Daily walks on my sisters favorite park path during her final weeks gave me the space to think, cry and wonder what this life will feel like without her spunky voicemails that always began with, “Hey sis, this is your sister.” Which make me smile because I know this voice by heart.
I booked a trip to Mexico during this emotional time, remembering all the fun we’d had as a family in that beautiful country. A spring trip would be a welcomed break from the February snow shoveling and the impending spring rain and muck. The wet season has created a path to the tiny house that requires skilled leaps to make it to the front door without feet becoming completely soaked and caked in mud.
The trip began at 4 a.m. in the airport with a passport card that is not valid for air travel. As Anthony Bourdain said, “Travel isn’t always pretty.” This was one of those moments, but we problem solved with the help of a fantastic Southwest agent, rerouted the flights and turned around for a trip back home to get the required passport book. The mistake became a lasting memory of the trip.
La Cruz de Huanacaxtle is a small village tucked in between the massive resorts of Puerto Vallarta and the busy tourist beach of Sayulita. It is a walkable, cobblestone town with a large marina filled with floating homes of ex-pats and local fisherman alike.
After the Pescados y Mariscos festival that filled the town square with food, vendors, music and locals, La Cruz returned to it’s quiet daily rhythms. The vacation rental was exceptional, a small, beautiful compound run by ex-Texans John and Sandra. With only one other couple on site we enjoyed the quiet afternoons around the pool, and the rooftop deck was a favorite breezy spot to play Rummicube, eat fresh fish, and watch the goings on in the town square or the live music from the bar next door.
The town is small enough that we’d hear music and start walking, following the sound to little rag-tag bars. The quality of live music here was impressive and we truly enjoyed dancing the night away, supporting local musicians. We rode the local bus to other towns along the coast, enjoying a beach day in Sayulita with the Mexican vendors, which are non-existent in La Cruz.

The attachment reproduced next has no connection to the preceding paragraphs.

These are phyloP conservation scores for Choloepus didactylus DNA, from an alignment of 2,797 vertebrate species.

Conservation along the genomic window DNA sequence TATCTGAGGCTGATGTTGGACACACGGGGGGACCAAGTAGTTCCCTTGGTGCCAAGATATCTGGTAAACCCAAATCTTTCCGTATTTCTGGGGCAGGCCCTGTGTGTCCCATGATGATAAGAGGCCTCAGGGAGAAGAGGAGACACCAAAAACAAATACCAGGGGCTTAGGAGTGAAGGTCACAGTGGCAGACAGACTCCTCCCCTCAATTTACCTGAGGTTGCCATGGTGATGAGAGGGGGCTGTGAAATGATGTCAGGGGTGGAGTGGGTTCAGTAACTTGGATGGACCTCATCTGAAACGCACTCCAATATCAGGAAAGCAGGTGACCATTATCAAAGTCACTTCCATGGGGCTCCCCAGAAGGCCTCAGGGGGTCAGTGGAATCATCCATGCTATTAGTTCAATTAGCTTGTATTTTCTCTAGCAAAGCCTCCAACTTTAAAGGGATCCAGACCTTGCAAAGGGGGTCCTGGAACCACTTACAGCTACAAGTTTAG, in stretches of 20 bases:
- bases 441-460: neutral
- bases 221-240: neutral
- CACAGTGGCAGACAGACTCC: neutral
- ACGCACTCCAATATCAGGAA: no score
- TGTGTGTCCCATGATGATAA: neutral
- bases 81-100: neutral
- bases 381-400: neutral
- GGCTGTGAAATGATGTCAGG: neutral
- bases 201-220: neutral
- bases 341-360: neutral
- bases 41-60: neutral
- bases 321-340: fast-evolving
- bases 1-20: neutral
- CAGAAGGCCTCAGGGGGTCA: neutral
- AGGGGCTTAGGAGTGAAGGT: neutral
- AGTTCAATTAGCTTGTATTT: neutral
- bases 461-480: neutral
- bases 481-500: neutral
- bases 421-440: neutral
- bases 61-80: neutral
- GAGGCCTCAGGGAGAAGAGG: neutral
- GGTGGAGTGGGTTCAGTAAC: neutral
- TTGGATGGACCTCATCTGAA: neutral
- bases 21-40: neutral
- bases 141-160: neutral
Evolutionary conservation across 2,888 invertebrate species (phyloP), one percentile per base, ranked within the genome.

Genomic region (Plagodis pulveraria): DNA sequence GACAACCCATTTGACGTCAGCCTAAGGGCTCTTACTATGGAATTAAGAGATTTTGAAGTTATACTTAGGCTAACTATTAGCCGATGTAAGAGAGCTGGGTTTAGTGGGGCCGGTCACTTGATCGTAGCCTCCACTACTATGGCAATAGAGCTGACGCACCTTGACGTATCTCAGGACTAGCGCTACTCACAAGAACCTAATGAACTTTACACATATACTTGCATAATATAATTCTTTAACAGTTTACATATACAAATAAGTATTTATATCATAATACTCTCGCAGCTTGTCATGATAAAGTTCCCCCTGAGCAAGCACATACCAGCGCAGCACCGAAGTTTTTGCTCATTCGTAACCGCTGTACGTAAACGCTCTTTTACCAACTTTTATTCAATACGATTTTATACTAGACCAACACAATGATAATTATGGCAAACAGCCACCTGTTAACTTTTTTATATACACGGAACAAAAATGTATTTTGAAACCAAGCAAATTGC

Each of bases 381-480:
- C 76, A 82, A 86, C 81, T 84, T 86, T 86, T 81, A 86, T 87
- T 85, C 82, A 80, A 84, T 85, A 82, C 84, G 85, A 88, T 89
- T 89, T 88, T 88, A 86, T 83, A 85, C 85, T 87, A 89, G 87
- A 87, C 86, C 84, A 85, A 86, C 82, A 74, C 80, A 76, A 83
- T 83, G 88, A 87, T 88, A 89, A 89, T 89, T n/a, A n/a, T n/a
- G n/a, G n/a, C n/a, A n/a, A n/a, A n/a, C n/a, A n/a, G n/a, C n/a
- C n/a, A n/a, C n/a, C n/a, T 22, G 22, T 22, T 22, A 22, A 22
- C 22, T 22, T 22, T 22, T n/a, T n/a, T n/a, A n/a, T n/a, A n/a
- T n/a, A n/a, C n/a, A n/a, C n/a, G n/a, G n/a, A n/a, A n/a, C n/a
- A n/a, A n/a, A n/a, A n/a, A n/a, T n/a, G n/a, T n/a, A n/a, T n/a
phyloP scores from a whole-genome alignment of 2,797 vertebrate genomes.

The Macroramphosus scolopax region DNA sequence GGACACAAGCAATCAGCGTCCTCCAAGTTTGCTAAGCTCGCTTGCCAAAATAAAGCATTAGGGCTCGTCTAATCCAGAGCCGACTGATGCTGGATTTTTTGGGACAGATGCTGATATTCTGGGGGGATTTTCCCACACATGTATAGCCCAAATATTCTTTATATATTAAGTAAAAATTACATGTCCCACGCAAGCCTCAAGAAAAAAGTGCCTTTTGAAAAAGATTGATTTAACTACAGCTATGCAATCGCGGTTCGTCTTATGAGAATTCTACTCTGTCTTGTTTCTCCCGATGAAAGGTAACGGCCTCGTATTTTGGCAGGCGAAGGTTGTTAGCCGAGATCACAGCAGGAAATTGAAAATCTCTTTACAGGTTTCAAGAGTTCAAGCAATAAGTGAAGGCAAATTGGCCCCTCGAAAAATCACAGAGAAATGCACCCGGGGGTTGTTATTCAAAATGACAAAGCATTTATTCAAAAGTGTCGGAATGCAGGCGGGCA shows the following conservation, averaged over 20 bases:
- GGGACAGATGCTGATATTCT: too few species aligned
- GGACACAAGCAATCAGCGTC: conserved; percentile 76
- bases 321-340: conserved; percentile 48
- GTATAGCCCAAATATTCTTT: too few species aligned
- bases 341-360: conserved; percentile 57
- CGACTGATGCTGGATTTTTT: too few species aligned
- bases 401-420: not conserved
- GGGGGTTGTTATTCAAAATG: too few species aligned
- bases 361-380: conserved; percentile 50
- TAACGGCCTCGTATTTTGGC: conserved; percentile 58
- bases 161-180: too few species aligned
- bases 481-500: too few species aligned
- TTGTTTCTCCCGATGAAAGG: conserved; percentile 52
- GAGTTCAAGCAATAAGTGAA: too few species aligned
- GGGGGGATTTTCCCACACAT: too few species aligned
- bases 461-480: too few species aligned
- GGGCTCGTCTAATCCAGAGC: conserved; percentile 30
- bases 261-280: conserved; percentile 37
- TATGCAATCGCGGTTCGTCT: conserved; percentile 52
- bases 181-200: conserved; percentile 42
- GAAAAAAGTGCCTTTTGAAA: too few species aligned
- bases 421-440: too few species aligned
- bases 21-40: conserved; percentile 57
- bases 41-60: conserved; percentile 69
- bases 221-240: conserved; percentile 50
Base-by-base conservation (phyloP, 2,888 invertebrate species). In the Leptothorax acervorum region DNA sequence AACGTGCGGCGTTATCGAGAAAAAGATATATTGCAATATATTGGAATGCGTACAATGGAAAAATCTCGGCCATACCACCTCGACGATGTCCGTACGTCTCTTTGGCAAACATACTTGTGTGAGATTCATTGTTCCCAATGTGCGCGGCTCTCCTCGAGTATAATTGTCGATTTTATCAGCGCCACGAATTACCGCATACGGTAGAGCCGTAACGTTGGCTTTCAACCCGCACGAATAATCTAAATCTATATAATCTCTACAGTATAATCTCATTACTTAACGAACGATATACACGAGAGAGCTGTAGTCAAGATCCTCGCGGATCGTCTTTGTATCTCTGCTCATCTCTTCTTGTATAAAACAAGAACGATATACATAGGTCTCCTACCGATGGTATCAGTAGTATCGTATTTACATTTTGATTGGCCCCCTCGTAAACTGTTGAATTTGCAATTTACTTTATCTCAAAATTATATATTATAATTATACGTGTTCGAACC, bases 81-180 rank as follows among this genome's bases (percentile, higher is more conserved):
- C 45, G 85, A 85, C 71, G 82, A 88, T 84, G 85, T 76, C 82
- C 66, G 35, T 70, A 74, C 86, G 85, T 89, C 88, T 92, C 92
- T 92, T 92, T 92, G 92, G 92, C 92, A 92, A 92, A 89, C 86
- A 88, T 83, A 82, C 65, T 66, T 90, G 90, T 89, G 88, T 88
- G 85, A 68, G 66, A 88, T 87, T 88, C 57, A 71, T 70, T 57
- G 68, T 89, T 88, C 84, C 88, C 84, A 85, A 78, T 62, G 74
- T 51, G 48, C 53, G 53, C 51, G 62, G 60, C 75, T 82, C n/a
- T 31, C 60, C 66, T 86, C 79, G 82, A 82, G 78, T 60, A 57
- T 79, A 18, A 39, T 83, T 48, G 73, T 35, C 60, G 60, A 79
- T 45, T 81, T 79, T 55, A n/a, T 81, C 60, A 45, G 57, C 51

We had our fill of fresh seafood, the warm Mexican sun, and the time to rest, read, draw and explore. My sister requested her ashes be spread once each season in this first year of her passing, and on this spring trip I left a bit of her in the ocean on a coastline she loved.
Arriving with only a small backpack, the rental owner Sandra asked, “Is that all your luggage?” I explained that our rental space was larger than my entire house, and I just don’t own much stuff. It turns out I still over packed. Coming home to the tiny house has been great. My son enjoyed his time in the tiny, hanging out with his buddies and taking care of Mr. G who greeted me with excited circles of joy.
Happy to see the snow gone, I am watching the flower bulbs I planted last fall emerge and patiently waiting for the ground to dry up so I can resume the final construction push to finish this little house. The small footprint allows my work hours to be cut back to part-time, creating space to finish the house this spring, opening up a summer of hopeful adventures.
The next “Tiny Trek” will be in May to San Diego to celebrate my 55th birthday with a posse of girlfriends that go way back in my history, should be a howling good time.
May you experience the renewed life spring brings in this season of Easter, and happy trekking.
“Travel isn’t always pretty. It isn’t always comfortable. Sometimes it hurts, it even breaks your heart. But that’s okay. The journey changes you; it should change you. It leaves marks on your memory, on your consciousness, on your heart, and on your body. You take something with you. Hopefully, you leave something good behind.” – Anthony Bourdain